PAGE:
Both providers and users of ARS had some knowledge of local remittance practices, particularly with regard to ARS. Providers were aware of competitors who had not registered or did not fulfil reporting obligations and resented the possibility that such competitors could offer lower fees because they did not have to outlay resources on compliance arrangements.
Users were aware to some extent of those providers considered unreliable and tended to avoid them. Community media outlets are regularly used to obtain information on the behaviour and reliability of ARS providers. One Filipino user participant commented that:
We will check by trying them out with a small sum of money because they are usually referred by word of mouth. When we know that the money will get to our family we can send larger amounts.
Some users commented that agents and sub-agents of larger organisations did not always behave ethically, which raises the issue of how effectively many principal agents supervise the training and behaviour of sub-agents. Users expressed support for the introduction of a mechanism by which they could report providers whom they believed were not in compliance with regulatory requirements or otherwise acting wrongly, anonymously if necessary. Such a mechanism could also be used by other providers.
It appears that there are several strands of ARS operating simultaneously, with the large majority of legitimate transactions conducted through honest providers and a smaller number of transactions conducted by providers who are aware that the transactions they process are criminal in nature. Such remitters may simply be fronts for criminal activity.
However, the extent to which many providers are prepared to deal with both sorts of transactions is not clear. There is concern that some providers maintain two sets of records and charge two different rates of commission depending upon the character of the transaction. Innocent ARS providers are potentially vulnerable to a criminal ARS user who employs a number of different remitters and/or banks.
The AML/CTF Act is intended to address these concerns by placing a greater onus on providers to monitor the behaviour of their customers. Some ARS providers emphasised that many providers may need assistance to satisfy the increased level of regulation, and that such assistance could take the form of initiatives such as assistance to obtain new monitoring software.
Engaging the community
AUSTRAC is currently undertaking an education program which involves providing information sessions to ARS providers. Although it's currently beyond AUSTRAC's mandate, it may be productive for AUSTRAC or others to widen educational measures to include ARS users. It is clear that the remittance user community has little understanding of the regulatory system currently applied to ARS. The user community is strongly protective of the remittance system, yet appears to support the need for regulation. Many users expressed interest in obtaining more information about current regulatory arrangements and the policies and legal obligations and responsibilities relating to the remittance system. Some communities could, initially, be hesitant in dealing directly with government representatives and that to engage successfully with communities, culturally-tailored approaches, which may vary from community to community, would need to be employed. Verbal communication is likely to be more effective than written guidance material, arguably, and independent third parties with knowledge of particular communities should be used to act as intermediaries and facilitators in any consultation process.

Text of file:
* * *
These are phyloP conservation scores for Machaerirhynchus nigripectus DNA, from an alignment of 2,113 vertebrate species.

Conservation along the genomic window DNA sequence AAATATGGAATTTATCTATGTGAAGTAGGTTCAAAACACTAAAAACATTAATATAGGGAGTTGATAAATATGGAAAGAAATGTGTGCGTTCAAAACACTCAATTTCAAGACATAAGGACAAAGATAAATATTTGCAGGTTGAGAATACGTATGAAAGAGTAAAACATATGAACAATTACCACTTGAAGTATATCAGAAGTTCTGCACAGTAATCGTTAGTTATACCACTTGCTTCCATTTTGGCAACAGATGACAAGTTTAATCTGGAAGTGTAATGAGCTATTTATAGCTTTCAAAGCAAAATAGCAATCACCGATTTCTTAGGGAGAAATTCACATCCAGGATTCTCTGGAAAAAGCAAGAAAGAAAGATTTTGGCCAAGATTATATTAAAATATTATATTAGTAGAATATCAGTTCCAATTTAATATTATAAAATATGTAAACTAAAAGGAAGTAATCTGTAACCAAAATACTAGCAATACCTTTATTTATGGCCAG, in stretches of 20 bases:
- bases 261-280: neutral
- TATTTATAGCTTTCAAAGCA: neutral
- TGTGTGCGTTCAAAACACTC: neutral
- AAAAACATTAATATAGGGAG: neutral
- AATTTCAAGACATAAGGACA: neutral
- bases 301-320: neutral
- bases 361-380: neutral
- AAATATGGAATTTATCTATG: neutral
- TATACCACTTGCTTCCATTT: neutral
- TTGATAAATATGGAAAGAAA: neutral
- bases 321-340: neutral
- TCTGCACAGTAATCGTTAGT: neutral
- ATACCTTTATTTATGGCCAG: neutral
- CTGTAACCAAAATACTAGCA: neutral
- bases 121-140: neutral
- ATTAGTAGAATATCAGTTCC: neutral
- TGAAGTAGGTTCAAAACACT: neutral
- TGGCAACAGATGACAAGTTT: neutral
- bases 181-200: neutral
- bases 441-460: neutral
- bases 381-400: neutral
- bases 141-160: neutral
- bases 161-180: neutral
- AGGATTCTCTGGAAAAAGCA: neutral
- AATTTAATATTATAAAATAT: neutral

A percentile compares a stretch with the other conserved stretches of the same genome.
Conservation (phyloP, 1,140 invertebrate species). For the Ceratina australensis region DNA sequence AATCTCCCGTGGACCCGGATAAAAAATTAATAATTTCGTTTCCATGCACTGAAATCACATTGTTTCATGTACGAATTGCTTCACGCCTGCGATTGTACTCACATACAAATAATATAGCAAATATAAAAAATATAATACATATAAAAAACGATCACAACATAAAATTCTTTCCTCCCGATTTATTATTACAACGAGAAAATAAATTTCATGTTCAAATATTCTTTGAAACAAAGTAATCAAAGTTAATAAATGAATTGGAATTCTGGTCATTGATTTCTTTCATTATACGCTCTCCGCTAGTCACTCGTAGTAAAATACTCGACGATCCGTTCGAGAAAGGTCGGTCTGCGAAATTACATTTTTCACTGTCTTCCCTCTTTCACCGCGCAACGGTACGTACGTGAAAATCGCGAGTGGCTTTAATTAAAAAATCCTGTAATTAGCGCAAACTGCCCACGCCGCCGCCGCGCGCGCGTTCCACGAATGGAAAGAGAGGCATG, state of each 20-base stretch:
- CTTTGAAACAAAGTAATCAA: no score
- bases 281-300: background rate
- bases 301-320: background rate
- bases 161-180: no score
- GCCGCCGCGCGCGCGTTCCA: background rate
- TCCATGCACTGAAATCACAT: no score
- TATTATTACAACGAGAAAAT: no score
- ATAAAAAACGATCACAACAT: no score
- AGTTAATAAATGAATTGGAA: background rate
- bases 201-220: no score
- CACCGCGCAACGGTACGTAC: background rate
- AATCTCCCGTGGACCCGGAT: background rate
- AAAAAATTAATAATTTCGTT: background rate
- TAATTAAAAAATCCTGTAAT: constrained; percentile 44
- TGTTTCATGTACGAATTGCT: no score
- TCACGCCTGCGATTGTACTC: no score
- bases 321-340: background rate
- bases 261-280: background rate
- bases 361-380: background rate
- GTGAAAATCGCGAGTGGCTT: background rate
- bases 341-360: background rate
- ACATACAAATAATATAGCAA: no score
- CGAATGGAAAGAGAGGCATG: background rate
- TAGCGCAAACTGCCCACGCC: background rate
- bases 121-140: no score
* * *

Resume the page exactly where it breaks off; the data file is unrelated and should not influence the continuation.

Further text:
It also appears that providers have varying degrees of knowledge of current regulatory requirements. Anecdotal evidence suggested that at least some providers may struggle to satisfy these requirements and that providers would welcome assistance from the regulator in obtaining both greater knowledge of their obligations and practical assistance in meeting them. This assistance would need to be provided in a culturally-sensitive way to communities.
While many users had considerable trust in their providers, they took precautions such as contacting recipients in their countries of origin to ensure that remittances had been received. Although they had some mechanisms for researching the behaviour of providers, their lack of knowledge of regulatory requirements meant they had no knowledge of whether their provider was at risk of prosecution for failing to register as required as a PoDRS and had fulfilled relevant regulatory requirements.
Feedback from providers suggested that the most effective way to influence provider behaviour is through community pressure. Others have identified the difficulty of persuading providers to take part in research or a public function such as a conference (Passas 2005).
Given that comments from users suggested that they have expectations regarding the need for providers to abide by relevant legislation and regulations, one approach that may prove effective is to educate the community as to the standards ARS should meet. As one ARS provider participant commented: